Apples are not only a healthy alternative for people with diabetes, but they may also lower the risk of getting the disease in the first place:
- A 2005 study linked apples specifically to a lower diabetes risk, finding that those who ate one apple a day had a 28% lower risk of type 2 diabetes than those who ate no apples.
7. May prevent free radical damage
Apples are rich in polyphenols, which are plant chemicals loaded with antioxidants.
Childress says these polyphenols can help protect the body from cell damage caused by free radicals, and may help prevent conditions such as:
- Heart diseases
- Eye diseases
It’s important to note that the majority of the antioxidant content comes from the skin of the apples, Childress says, so you should avoid cutting off the skin.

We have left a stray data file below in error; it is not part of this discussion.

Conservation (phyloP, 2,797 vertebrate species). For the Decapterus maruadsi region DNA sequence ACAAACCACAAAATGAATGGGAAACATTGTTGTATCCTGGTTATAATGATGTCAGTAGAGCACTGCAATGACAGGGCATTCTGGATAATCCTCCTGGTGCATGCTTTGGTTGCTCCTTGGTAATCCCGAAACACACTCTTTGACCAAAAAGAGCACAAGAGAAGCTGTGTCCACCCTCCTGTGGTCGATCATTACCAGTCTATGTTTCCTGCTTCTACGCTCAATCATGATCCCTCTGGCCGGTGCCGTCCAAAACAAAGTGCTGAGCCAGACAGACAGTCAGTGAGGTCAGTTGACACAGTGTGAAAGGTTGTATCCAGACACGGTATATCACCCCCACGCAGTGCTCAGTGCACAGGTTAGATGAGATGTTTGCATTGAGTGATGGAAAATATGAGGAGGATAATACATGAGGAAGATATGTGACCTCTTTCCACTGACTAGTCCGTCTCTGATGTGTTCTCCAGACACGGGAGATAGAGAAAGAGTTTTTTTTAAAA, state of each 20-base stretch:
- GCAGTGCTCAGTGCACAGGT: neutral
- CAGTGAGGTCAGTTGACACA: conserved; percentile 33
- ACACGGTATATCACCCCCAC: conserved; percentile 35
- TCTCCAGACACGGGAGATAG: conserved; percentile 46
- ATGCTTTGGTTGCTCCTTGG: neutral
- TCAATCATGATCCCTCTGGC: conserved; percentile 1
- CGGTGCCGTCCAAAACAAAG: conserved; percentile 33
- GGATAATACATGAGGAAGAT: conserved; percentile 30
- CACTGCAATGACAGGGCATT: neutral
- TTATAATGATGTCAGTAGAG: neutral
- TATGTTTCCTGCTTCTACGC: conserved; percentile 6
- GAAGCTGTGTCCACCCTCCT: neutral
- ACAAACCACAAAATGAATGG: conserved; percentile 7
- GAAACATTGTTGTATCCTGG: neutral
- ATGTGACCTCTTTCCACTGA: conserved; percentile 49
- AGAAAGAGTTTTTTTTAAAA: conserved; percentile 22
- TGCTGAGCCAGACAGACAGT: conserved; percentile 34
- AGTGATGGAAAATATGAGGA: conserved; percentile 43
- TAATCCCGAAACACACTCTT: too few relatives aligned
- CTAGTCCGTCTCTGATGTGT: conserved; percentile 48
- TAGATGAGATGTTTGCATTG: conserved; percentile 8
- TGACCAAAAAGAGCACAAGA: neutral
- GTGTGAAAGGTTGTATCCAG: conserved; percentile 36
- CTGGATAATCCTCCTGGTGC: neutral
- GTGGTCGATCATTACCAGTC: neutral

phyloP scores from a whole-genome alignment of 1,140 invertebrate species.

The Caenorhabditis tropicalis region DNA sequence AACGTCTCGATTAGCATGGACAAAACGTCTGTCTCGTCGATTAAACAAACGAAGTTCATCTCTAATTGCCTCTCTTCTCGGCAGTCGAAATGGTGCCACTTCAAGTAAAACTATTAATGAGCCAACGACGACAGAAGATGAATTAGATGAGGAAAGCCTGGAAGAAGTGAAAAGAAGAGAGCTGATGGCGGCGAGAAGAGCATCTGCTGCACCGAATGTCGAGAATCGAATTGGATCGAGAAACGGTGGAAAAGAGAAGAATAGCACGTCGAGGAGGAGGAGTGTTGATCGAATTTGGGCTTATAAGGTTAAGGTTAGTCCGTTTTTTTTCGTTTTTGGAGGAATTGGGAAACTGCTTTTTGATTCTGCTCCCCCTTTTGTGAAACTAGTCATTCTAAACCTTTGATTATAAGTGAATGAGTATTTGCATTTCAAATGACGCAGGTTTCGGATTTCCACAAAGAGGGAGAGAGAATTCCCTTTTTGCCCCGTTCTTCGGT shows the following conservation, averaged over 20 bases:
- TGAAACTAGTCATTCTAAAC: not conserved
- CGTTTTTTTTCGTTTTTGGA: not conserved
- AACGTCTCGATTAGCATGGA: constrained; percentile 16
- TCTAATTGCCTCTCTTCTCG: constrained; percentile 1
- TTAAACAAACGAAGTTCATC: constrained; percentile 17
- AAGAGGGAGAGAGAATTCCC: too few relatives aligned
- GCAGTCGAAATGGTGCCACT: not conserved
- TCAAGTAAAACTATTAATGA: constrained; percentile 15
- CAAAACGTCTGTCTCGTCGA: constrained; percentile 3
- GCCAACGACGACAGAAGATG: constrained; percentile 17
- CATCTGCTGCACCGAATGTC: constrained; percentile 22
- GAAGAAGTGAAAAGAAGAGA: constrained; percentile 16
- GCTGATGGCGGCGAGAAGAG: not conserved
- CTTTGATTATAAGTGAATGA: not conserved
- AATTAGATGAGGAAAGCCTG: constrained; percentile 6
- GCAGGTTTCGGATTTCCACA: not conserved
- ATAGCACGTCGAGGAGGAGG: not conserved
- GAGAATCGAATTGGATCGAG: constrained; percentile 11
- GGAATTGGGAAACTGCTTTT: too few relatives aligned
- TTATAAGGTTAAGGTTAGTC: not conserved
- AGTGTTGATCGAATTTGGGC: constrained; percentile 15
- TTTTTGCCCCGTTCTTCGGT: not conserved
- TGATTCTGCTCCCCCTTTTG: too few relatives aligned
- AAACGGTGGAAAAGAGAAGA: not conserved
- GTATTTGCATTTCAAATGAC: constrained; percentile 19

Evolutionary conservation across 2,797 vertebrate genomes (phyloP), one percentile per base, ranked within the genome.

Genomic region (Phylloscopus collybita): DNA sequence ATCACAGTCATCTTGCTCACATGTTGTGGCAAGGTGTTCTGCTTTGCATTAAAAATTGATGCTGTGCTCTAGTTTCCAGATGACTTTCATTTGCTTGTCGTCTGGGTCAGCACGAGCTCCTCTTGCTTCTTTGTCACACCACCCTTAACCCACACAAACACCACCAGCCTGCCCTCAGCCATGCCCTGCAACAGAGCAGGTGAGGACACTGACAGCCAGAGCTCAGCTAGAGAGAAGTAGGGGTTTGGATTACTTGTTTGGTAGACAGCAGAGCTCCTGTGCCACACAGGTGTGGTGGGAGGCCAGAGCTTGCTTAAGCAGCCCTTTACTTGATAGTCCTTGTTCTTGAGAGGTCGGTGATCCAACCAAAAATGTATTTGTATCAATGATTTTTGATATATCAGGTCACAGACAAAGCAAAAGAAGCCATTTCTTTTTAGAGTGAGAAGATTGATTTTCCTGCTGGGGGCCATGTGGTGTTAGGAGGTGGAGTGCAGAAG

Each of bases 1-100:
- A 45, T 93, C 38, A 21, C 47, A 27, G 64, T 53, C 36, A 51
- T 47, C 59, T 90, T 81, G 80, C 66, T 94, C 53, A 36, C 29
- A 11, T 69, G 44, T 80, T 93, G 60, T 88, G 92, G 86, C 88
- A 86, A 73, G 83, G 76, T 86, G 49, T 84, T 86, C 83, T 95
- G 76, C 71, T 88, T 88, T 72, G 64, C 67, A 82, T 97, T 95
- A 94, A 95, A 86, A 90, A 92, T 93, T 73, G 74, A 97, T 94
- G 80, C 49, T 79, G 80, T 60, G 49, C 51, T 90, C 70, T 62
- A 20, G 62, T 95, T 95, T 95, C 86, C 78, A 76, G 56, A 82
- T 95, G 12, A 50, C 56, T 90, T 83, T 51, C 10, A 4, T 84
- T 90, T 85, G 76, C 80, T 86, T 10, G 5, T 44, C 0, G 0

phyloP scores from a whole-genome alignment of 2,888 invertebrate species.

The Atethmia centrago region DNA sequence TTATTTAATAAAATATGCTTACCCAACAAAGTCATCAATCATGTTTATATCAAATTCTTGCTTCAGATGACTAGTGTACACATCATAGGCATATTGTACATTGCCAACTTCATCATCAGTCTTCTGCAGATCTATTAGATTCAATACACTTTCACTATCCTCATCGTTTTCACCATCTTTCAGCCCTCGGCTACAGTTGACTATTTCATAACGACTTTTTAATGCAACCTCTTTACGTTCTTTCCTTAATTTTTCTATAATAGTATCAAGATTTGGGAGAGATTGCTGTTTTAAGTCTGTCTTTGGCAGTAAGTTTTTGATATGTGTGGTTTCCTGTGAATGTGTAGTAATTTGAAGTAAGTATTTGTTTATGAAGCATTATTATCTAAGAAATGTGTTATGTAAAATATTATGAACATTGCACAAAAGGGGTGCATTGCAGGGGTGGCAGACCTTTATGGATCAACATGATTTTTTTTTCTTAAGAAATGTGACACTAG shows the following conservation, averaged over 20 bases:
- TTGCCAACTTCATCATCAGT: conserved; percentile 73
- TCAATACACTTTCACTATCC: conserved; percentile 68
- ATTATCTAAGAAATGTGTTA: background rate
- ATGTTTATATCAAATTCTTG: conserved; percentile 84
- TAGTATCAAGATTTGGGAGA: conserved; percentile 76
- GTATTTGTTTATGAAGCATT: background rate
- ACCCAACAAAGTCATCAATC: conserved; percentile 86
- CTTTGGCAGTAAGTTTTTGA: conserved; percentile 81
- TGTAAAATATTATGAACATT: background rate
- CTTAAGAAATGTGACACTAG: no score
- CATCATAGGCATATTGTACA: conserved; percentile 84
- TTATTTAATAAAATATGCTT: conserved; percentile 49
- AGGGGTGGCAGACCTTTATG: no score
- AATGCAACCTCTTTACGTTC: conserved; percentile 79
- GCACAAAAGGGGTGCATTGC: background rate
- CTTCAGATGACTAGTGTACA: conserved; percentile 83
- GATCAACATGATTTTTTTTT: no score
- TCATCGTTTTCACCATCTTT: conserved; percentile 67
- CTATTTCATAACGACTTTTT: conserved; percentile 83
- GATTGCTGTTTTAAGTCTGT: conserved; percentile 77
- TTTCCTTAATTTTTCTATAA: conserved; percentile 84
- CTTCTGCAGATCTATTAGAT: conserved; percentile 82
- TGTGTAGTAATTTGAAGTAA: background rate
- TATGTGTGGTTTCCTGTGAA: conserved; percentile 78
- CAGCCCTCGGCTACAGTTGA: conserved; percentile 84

8. May be beneficial for bone health
According to Childress, eating apples may lead to greater bone mineral density.
This can prevent osteoporosis, a condition in which the structure of the bones deteriorates and may raise the risk of broken bones.
According to Rice, this is because certain vitamins and minerals, such as vitamin C and potassium, can lessen the amount of calcium that is lost through excretion, hence enhancing bone health.
In a 2012 review, apples were precisely one of the fruits examined, and the results showed a correlation between increased fruit consumption and increased bone density and bone strength. Antioxidants and other bioactive substances present in fruit are thought to be responsible for the fruits’ beneficial effects on bones.
9. May Be Good For Bones And Teeth
Minerals are abundant in apples. They provide boron, potassium, calcium, and modest levels of zinc, all of which are essential for healthy bones.